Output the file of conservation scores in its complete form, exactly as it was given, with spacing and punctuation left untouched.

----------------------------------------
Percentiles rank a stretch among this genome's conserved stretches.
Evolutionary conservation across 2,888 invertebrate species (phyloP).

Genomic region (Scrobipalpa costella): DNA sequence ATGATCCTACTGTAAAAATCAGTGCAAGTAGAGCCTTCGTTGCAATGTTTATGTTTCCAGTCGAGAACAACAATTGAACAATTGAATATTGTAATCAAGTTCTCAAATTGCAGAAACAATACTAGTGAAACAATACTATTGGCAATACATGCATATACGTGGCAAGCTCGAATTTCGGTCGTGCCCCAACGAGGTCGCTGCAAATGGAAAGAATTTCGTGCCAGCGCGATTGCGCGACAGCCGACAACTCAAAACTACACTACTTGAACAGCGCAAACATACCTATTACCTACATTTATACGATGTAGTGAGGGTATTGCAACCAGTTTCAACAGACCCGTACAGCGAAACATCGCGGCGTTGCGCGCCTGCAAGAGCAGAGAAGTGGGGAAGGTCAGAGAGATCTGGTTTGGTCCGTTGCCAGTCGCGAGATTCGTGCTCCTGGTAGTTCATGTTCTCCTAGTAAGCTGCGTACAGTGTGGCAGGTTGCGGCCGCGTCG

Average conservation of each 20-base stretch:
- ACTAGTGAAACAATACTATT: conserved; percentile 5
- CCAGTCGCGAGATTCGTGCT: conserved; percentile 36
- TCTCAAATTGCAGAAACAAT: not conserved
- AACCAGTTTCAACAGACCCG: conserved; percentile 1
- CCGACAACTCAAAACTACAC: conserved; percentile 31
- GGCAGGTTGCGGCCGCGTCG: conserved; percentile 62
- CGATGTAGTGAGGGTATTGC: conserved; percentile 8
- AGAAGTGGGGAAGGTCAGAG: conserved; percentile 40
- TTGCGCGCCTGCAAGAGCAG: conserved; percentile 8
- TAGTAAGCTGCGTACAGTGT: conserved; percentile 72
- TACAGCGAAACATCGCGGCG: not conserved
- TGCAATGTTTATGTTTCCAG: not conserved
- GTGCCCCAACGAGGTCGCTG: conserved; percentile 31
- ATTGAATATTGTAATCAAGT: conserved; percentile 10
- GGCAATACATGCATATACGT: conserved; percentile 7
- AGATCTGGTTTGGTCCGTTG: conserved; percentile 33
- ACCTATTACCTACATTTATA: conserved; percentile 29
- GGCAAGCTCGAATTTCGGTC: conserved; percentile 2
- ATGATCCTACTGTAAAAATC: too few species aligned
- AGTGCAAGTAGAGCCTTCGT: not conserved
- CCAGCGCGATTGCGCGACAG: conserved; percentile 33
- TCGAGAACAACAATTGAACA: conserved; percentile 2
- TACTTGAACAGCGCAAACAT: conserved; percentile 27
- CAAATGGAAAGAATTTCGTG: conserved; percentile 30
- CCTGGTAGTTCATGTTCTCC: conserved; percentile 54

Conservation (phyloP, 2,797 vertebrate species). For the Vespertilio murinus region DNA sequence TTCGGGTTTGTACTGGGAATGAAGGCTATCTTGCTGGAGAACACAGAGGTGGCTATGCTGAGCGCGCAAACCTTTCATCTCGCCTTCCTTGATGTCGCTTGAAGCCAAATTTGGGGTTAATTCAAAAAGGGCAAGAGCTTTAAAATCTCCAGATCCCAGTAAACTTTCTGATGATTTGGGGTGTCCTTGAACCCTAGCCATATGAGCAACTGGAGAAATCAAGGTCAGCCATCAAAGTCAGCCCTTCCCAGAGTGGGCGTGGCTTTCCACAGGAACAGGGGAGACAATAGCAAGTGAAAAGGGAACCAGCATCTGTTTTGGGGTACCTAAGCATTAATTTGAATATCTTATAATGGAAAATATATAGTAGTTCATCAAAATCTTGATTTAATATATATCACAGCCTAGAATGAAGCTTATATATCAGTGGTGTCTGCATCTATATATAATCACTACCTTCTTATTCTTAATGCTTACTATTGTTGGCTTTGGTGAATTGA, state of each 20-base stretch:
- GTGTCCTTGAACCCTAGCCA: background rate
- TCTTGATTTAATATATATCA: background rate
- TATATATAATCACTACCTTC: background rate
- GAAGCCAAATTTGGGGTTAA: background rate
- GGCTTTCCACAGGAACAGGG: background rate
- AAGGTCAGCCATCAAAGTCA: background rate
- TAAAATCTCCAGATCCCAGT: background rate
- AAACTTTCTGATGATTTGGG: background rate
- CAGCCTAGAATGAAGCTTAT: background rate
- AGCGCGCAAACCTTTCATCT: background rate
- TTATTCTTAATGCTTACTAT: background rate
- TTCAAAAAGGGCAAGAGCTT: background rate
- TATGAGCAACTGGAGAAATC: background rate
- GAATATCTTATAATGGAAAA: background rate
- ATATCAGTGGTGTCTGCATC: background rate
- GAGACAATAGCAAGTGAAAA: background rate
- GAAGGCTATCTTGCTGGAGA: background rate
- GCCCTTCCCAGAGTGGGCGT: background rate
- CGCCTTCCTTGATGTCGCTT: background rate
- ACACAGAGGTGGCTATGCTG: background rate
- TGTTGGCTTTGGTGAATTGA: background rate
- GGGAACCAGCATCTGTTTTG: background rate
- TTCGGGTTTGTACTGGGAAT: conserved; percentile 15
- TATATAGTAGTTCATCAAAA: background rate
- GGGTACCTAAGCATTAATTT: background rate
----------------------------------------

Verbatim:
Percentiles rank a stretch among this genome's conserved stretches.
Evolutionary conservation across 2,888 invertebrate species (phyloP).

Genomic region (Scrobipalpa costella): DNA sequence ATGATCCTACTGTAAAAATCAGTGCAAGTAGAGCCTTCGTTGCAATGTTTATGTTTCCAGTCGAGAACAACAATTGAACAATTGAATATTGTAATCAAGTTCTCAAATTGCAGAAACAATACTAGTGAAACAATACTATTGGCAATACATGCATATACGTGGCAAGCTCGAATTTCGGTCGTGCCCCAACGAGGTCGCTGCAAATGGAAAGAATTTCGTGCCAGCGCGATTGCGCGACAGCCGACAACTCAAAACTACACTACTTGAACAGCGCAAACATACCTATTACCTACATTTATACGATGTAGTGAGGGTATTGCAACCAGTTTCAACAGACCCGTACAGCGAAACATCGCGGCGTTGCGCGCCTGCAAGAGCAGAGAAGTGGGGAAGGTCAGAGAGATCTGGTTTGGTCCGTTGCCAGTCGCGAGATTCGTGCTCCTGGTAGTTCATGTTCTCCTAGTAAGCTGCGTACAGTGTGGCAGGTTGCGGCCGCGTCG

Average conservation of each 20-base stretch:
- ACTAGTGAAACAATACTATT: conserved; percentile 5
- CCAGTCGCGAGATTCGTGCT: conserved; percentile 36
- TCTCAAATTGCAGAAACAAT: not conserved
- AACCAGTTTCAACAGACCCG: conserved; percentile 1
- CCGACAACTCAAAACTACAC: conserved; percentile 31
- GGCAGGTTGCGGCCGCGTCG: conserved; percentile 62
- CGATGTAGTGAGGGTATTGC: conserved; percentile 8
- AGAAGTGGGGAAGGTCAGAG: conserved; percentile 40
- TTGCGCGCCTGCAAGAGCAG: conserved; percentile 8
- TAGTAAGCTGCGTACAGTGT: conserved; percentile 72
- TACAGCGAAACATCGCGGCG: not conserved
- TGCAATGTTTATGTTTCCAG: not conserved
- GTGCCCCAACGAGGTCGCTG: conserved; percentile 31
- ATTGAATATTGTAATCAAGT: conserved; percentile 10
- GGCAATACATGCATATACGT: conserved; percentile 7
- AGATCTGGTTTGGTCCGTTG: conserved; percentile 33
- ACCTATTACCTACATTTATA: conserved; percentile 29
- GGCAAGCTCGAATTTCGGTC: conserved; percentile 2
- ATGATCCTACTGTAAAAATC: too few species aligned
- AGTGCAAGTAGAGCCTTCGT: not conserved
- CCAGCGCGATTGCGCGACAG: conserved; percentile 33
- TCGAGAACAACAATTGAACA: conserved; percentile 2
- TACTTGAACAGCGCAAACAT: conserved; percentile 27
- CAAATGGAAAGAATTTCGTG: conserved; percentile 30
- CCTGGTAGTTCATGTTCTCC: conserved; percentile 54

Conservation (phyloP, 2,797 vertebrate species). For the Vespertilio murinus region DNA sequence TTCGGGTTTGTACTGGGAATGAAGGCTATCTTGCTGGAGAACACAGAGGTGGCTATGCTGAGCGCGCAAACCTTTCATCTCGCCTTCCTTGATGTCGCTTGAAGCCAAATTTGGGGTTAATTCAAAAAGGGCAAGAGCTTTAAAATCTCCAGATCCCAGTAAACTTTCTGATGATTTGGGGTGTCCTTGAACCCTAGCCATATGAGCAACTGGAGAAATCAAGGTCAGCCATCAAAGTCAGCCCTTCCCAGAGTGGGCGTGGCTTTCCACAGGAACAGGGGAGACAATAGCAAGTGAAAAGGGAACCAGCATCTGTTTTGGGGTACCTAAGCATTAATTTGAATATCTTATAATGGAAAATATATAGTAGTTCATCAAAATCTTGATTTAATATATATCACAGCCTAGAATGAAGCTTATATATCAGTGGTGTCTGCATCTATATATAATCACTACCTTCTTATTCTTAATGCTTACTATTGTTGGCTTTGGTGAATTGA, state of each 20-base stretch:
- GTGTCCTTGAACCCTAGCCA: background rate
- TCTTGATTTAATATATATCA: background rate
- TATATATAATCACTACCTTC: background rate
- GAAGCCAAATTTGGGGTTAA: background rate
- GGCTTTCCACAGGAACAGGG: background rate
- AAGGTCAGCCATCAAAGTCA: background rate
- TAAAATCTCCAGATCCCAGT: background rate
- AAACTTTCTGATGATTTGGG: background rate
- CAGCCTAGAATGAAGCTTAT: background rate
- AGCGCGCAAACCTTTCATCT: background rate
- TTATTCTTAATGCTTACTAT: background rate
- TTCAAAAAGGGCAAGAGCTT: background rate
- TATGAGCAACTGGAGAAATC: background rate
- GAATATCTTATAATGGAAAA: background rate
- ATATCAGTGGTGTCTGCATC: background rate
- GAGACAATAGCAAGTGAAAA: background rate
- GAAGGCTATCTTGCTGGAGA: background rate
- GCCCTTCCCAGAGTGGGCGT: background rate
- CGCCTTCCTTGATGTCGCTT: background rate
- ACACAGAGGTGGCTATGCTG: background rate
- TGTTGGCTTTGGTGAATTGA: background rate
- GGGAACCAGCATCTGTTTTG: background rate
- TTCGGGTTTGTACTGGGAAT: conserved; percentile 15
- TATATAGTAGTTCATCAAAA: background rate
- GGGTACCTAAGCATTAATTT: background rate